As coronavirus restrictions ease, business investment is expected to recover, although it will be shaped by how governments handle border restrictions and quarantine requirements.
The threat of snap-lockdowns also presents a challenging backdrop for new investment, Deloitte Access Economics says in its latest quarterly investment monitor.
Deloitte partner Stephen Smith says the COVID period has dramatically changed where, when and how people work too.
"This is likely to shape the types of investments required over the coming decades," he said.
"The proportion of people working from home is expected to remain permanently above pre-COVID levels, with flow-on effects for investment in transport networks and our CBDs."
Deloitte expects business investment to grow in 2021/22 before accelerating in 2022/23 - adding almost 1.5 percentage points to economic growth over this period.
Government investment has now reached a record high as a share of the economy, with projects underway reaching $202 billion in 2021 compared with a low of $131 billion in early 2015.
Deloitte expects this to grow to $285 billion in 2023.
"This will see the value of infrastructure investment surpass the peak in activity seen during the mining construction boom," Mr Smith said.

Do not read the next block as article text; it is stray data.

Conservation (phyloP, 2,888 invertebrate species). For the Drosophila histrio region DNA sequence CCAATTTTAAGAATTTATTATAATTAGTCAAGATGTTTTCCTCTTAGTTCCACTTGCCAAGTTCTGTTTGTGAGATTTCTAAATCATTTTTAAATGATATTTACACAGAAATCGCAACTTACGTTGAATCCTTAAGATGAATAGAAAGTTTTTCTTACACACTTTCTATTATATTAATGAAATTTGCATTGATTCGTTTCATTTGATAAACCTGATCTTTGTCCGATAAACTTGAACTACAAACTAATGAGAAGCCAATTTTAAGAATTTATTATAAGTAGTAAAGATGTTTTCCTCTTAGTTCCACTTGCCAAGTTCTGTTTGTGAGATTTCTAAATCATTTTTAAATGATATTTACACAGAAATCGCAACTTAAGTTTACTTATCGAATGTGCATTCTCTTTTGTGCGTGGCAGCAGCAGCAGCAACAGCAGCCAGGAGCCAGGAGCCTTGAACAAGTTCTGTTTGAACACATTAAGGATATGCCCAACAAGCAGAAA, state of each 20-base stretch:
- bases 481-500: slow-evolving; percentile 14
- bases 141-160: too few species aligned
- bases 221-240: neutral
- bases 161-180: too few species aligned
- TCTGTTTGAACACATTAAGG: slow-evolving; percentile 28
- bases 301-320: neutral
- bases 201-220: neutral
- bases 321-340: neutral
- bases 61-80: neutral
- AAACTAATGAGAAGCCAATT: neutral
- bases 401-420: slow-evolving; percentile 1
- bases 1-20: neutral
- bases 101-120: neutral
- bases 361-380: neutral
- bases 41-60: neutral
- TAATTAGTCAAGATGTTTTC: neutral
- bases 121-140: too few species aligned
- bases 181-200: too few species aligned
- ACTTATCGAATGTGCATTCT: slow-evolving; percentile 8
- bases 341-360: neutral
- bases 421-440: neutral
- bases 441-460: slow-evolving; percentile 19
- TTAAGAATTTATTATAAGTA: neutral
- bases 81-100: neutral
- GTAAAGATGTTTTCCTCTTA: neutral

However outbreaks of the Delta variant have piled the pressure on an already stretched construction industry suffering a shortage of workers.
"Normally when this happens workers are recruited from other countries but COVID has put an end to this and the high level of global infrastructure investment means Australian contractors may not see immediate relief when international borders are reopened," Mr Smith said.
"To make matters worse, there have also been construction materials shortages, with prices increasing for key inputs ... and there may be further increases with supply chain issues set to extend into 2022."
He said with a record amount of infrastructure work to be completed, as well as a large pipeline of residential construction activity, it will be a stretch for contractors to deliver projects on time and on budget.
Overall, the value of investment projects rose $9.5 billion to a five-year high of $793.0 billion as of the September quarter, a 1.2 per cent increase from the previous quarter.
The value of definite projects - those under construction or committed - increased $7.9 billion over the quarter to $331.3 billion.
The value of planned projects - those under consideration or possible - increased $1.6 billion over the quarter to $461.7 billion.
Australian Associated Press